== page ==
Human Rights Watch urges the reform of state and federal registration and community notification laws, and the elimination of residency restrictions, because they violate basic rights of former offenders. During two years of investigation for this report, Human Rights Watch researchers conducted over interviews with victims of sexual violence and their relatives, former offenders, law enforcement and government officials, treatment providers, researchers, and child safety advocates.
Protecting children requires a more thoughtful and comprehensive approach than politicians have been willing to support. There is little evidence that this form of community notification prevents sexual violence. Residency restrictions banish former offenders from entire towns and cities, forcing them to live far from homes, families, jobs and treatment, and hindering law-enforcement supervision.
Residency restrictions are counterproductive to public safety and harmful to former offenders. Sex offender laws reflect public concern that children are at grave risk of sexual abuse by strangers who are repeat offenders. As the report documents, however, the real risks children face are quite different: Moreover, treatment can be effective even for people who have committed serious sex crimes.
Because registration requirements are overbroad in scope and overlong in duration, there are more than , registered sex offenders in the US, including individuals convicted of non-violent crimes such as consensual sex between teenagers, prostitution, and public urination, as well as those who committed their only offenses decades ago.
Nor do they offer former offenders a way to get off the registry upon a showing of rehabilitation or years of lawful behavior. Human Rights Watch found there is scant justification for ever registering juvenile offenders, even those who have committed serious offenses. Most are likely to outgrow such behavior, particularly if given treatment. Recidivism rates for juvenile offenders are extremely low, and few adult offenders ever committed sex crimes as youth.
The laws do not limit access to online registries: The consequences to registrants are devastating. Their privacy is shattered. Many cannot get or keep jobs or find affordable housing. Former offenders included on online registries have been hounded from their homes, had rocks thrown through windows, and feces left on their doorsteps.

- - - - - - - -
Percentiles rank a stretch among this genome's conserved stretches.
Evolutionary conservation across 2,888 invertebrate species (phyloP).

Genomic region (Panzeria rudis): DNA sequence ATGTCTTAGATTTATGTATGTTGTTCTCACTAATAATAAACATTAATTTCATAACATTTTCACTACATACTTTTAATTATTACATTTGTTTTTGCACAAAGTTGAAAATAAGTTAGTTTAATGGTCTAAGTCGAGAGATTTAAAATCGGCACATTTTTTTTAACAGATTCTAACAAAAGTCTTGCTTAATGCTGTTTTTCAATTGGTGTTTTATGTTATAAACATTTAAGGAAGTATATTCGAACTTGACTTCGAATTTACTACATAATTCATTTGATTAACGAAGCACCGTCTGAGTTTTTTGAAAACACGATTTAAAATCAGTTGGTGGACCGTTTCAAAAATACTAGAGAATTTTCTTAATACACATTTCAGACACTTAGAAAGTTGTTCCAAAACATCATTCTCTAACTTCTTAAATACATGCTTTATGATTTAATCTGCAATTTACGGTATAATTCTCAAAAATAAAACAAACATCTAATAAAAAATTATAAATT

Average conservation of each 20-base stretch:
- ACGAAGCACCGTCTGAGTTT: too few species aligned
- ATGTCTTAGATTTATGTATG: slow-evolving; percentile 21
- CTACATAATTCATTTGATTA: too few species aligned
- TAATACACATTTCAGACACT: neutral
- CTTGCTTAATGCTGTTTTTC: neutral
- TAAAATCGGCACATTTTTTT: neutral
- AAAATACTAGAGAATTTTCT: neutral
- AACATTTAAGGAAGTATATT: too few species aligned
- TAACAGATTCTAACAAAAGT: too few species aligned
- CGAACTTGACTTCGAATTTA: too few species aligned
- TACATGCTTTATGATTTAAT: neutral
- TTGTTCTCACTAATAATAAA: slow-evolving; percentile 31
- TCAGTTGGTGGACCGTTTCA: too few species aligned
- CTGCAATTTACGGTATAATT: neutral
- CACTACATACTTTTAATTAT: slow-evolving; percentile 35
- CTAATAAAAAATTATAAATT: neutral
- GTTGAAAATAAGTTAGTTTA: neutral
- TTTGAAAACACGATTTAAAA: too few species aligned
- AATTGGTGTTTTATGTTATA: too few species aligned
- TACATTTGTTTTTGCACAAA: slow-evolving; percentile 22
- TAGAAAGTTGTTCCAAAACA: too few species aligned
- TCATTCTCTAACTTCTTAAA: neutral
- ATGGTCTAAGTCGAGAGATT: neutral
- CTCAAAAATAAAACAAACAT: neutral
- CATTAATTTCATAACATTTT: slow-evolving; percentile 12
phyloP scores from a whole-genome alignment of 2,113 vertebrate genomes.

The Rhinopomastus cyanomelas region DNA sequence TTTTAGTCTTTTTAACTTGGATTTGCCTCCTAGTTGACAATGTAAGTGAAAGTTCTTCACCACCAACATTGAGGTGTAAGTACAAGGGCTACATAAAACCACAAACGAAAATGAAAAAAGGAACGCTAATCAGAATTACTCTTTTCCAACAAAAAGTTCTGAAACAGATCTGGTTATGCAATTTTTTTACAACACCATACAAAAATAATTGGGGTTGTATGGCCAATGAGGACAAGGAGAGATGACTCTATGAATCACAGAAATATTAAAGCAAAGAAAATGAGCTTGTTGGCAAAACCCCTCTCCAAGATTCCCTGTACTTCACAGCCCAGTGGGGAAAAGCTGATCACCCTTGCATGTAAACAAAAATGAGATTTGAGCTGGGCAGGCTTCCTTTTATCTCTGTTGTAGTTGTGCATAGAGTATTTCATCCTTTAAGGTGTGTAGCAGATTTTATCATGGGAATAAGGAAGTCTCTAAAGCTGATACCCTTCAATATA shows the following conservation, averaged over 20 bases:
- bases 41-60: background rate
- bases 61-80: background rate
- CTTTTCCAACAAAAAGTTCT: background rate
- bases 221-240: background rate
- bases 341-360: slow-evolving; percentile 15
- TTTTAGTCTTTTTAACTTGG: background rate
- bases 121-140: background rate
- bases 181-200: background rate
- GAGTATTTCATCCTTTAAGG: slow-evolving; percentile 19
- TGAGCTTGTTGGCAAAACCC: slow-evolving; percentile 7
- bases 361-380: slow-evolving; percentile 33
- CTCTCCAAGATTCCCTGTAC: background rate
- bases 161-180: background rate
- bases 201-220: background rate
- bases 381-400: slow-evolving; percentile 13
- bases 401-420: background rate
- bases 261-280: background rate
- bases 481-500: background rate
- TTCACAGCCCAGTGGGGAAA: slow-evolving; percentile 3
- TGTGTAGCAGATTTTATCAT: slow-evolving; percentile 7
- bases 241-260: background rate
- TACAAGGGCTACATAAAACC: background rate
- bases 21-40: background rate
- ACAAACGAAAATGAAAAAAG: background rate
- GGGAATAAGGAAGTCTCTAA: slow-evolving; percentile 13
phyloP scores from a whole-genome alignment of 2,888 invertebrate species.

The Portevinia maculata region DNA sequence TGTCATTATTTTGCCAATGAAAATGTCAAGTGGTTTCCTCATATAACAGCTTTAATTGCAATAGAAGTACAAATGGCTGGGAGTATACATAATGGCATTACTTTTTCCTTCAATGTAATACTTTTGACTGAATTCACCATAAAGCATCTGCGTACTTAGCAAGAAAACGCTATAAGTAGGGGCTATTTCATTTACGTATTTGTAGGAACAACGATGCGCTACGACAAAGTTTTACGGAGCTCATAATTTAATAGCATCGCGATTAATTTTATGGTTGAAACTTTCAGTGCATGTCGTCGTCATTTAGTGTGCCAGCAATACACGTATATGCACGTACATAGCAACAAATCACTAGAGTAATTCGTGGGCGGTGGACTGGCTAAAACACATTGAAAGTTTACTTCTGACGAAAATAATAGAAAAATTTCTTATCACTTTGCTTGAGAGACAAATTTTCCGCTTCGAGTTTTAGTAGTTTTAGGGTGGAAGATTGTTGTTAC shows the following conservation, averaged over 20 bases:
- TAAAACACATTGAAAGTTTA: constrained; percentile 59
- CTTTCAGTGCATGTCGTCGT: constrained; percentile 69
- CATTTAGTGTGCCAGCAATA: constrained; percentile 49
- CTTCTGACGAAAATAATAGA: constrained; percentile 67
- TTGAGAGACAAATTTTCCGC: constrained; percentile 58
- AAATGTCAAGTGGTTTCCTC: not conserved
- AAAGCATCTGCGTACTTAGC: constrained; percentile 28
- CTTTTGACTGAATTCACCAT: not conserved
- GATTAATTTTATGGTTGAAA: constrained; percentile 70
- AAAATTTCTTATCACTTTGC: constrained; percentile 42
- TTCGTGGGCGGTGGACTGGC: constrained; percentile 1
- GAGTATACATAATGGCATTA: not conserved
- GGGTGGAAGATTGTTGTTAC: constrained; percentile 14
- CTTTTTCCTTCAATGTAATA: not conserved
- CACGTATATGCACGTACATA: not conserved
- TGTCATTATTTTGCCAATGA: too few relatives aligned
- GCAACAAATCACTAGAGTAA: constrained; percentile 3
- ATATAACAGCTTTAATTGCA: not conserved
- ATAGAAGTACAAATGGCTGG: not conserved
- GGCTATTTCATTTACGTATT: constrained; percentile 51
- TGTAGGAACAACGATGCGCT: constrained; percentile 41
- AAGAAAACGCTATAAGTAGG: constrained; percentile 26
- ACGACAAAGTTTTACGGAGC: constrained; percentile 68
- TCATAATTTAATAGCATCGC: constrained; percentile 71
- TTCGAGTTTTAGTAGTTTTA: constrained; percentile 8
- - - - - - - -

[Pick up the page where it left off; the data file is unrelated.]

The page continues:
They have been beaten, burned, stabbed, and had their homes set on fire. At least four registrants have been targeted and killed by strangers who found their names and addresses through online registries.
Other registrants have been driven to suicide. Human Rights Watch acknowledges the desire of parents to know if dangerous offenders live next-door. But carefully tailored community notification, provided directly by law enforcement agents, would supply them with the information they want while minimizing the harm to former offenders. Residency Restrictions A growing number of states and municipalities have also prohibited registered offenders from living within a designated distance typically to 2, feet of places where children gather, for example, schools, playgrounds and daycare centers.
Many of these restrictions apply even to offenders who were not convicted of abusing children. With regard to offenders who did victimize children, available data suggest that prohibiting them from living near any place where children gather does not reduce the likelihood that they will reoffend.
Many law enforcement officials and sex offender treatment providers emphasize the importance of stability and support in reducing recidivism. They decry residency restrictions as counterproductive because they isolate and push underground people who may need family contact, treatment and supervision. Existing parole and probation laws permit individualized restrictions and conditions to be placed on former offenders when appropriate. Human Rights Watch concludes residency restriction laws should be eliminated.
One woman, who as a high-school student had oral sex with another teenager, had to leave her home because it is near a daycare center. A softball coach, who six years ago grabbed the buttocks of a year-old team member, cannot live with his wife and family because their home falls within a restricted zone. It forces states to either dramatically increase the scope and duration of registration and community notification restrictions — including requiring states to register youths as young as 14 — or lose some federal law enforcement grant money.
Compliance with the Adam Walsh Act will preclude states from adopting more carefully calibrated and cost-effective registration and community notification policies.
At least some states are debating whether the costs of complying with the law outweigh the benefits. Community notification should be undertaken only by law enforcement officers and only about those registrants who pose a significant risk of reoffending.